Where Are We At As A Society On This International Day of the Girl?

Judging by recent events in the United States and the ongoing horror of missing and murdered indigenous girls in Canada, we have not gone very far from the days when girls and women were not much more than men’s ‘many toys’ 

A Commentary by Doug Draper

Posted  October 11th, 2018 on Niagara At Large

Lesley Gore, who died in February of 2016 at age 68, made this empowering song a bit hit when she was 16 years old. On her new album, Ann Wilson reminds that the song has not lost its relevance.

This past August at Artpark in Lewiston, New York, was saw the still mighty Ann Wilson, lead singer of the classic rock and soul band Heart, sing a few songs from her latest album ‘Immortal’, featuring a set of songs from recently departed pop music icons.

One of the songs Ann Wilson sang from the album is called “You Don’t Own Me,” a song that became a big hit in the early 1960s for the late American pop singer Lesley Gore, who was better known at the time for teeny bopper songs like “It’s My Party” and “Sunshine, Lollypops.”

Wilson called the song was very gutsy for a teen artists to perform at the time, with lyrics that began – “You don’t own me, I’m not just one of your many toys. You don’t own me; don’t say I can’t go with other boys. And don’t tell me what to do,  Don’t tell me what to say,  And please, when I go out with you, Don’t put me on display… “

Gutsy for 1963? Before the advent of the women’s movements of the last half of the 20th century and more than 50 years before the #Me Too Movement of today, it was a gutsy song for a young American girl to belt out – and she did belt it out – indeed.

I thought of Ann Wilson performing that song after introducing it as one of the earlier freedom anthems for young girls and women this October 11th, after receiving the following statement from the Office of Canada’s Prime Minister, Justin Trudeau, in recognition of the “International Day of the Girl.”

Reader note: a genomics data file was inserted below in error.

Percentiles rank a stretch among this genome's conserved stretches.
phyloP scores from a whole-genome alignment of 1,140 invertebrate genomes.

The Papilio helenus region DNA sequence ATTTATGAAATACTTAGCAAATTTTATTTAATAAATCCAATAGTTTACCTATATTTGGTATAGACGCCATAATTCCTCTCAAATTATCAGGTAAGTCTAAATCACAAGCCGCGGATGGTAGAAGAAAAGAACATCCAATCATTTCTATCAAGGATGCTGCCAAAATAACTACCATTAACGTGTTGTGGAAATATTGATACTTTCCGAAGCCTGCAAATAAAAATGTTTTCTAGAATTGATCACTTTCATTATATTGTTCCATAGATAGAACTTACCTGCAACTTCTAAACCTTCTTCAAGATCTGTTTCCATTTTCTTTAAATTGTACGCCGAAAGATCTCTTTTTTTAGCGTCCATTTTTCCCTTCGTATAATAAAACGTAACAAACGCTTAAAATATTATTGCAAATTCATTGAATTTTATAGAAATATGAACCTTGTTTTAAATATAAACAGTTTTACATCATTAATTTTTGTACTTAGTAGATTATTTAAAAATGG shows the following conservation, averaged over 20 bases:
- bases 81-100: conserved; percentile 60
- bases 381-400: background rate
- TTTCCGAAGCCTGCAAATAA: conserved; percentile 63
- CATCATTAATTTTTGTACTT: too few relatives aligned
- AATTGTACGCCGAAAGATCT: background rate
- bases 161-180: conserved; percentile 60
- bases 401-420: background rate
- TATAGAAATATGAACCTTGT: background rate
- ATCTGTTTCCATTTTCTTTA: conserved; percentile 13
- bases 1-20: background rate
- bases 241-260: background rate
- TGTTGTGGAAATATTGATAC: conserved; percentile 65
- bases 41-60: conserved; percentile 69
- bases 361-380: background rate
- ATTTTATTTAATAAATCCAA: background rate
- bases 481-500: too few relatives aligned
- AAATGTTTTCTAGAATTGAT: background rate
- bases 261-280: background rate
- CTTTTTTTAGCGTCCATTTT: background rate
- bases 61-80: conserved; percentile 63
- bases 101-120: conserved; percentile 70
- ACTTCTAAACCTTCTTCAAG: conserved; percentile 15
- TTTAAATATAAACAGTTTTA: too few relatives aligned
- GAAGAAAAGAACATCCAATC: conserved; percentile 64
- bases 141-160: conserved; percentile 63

I also thought of the countless number of cases of missing and murder indigenous girls that remain unresolved in Canada, and of all of the reports I continue to read and hear about women in this country and others being harassed in the work place.

This demonstration, one of many of its kind, took place recently, right here in Canada.

And my thoughts I also turned back to the horrid events of the past few weeks in the United States, where a woman who finally showed the courage to come forward a talk about how when she was 15 years old – just a year younger than Lesley Gore was when she sang that song – she was sexually assaulted by a young man who, as of this October 8th, sits as a justice on the U.S. Supreme Court.

This woman – Christine Blasey Ford – was verbally raped again by individuals and groups right up to and including the president of the United States for coming forward with her story about an attempted rape assault on her when she was 15 years old.

I thought about watching that woman, Dr. Christine Blasey Ford, on cable news channels, being mocked and painted as part of something “evil” by the president of the United States, and being repeatedly laughed and scoffed at by millions of the same president’s male and female supporters.

I thought of all this and I wonder again, if these international days for girls, or for peace, or for ending world hunger or for protecting the environment, or whatever it is, mean anything more than ‘Groundhog Day’ or a pizza day for kids at school?

Anyway, here is the Prime Minister’s statement on the International Day of the Girl –

“Even in 2018, girls across the board face higher rates of violence, poverty, discrimination, and other systemic barriers that hold them back. It’s long past time for that to change.” -Canadian Prime Minister Pierre Trudeau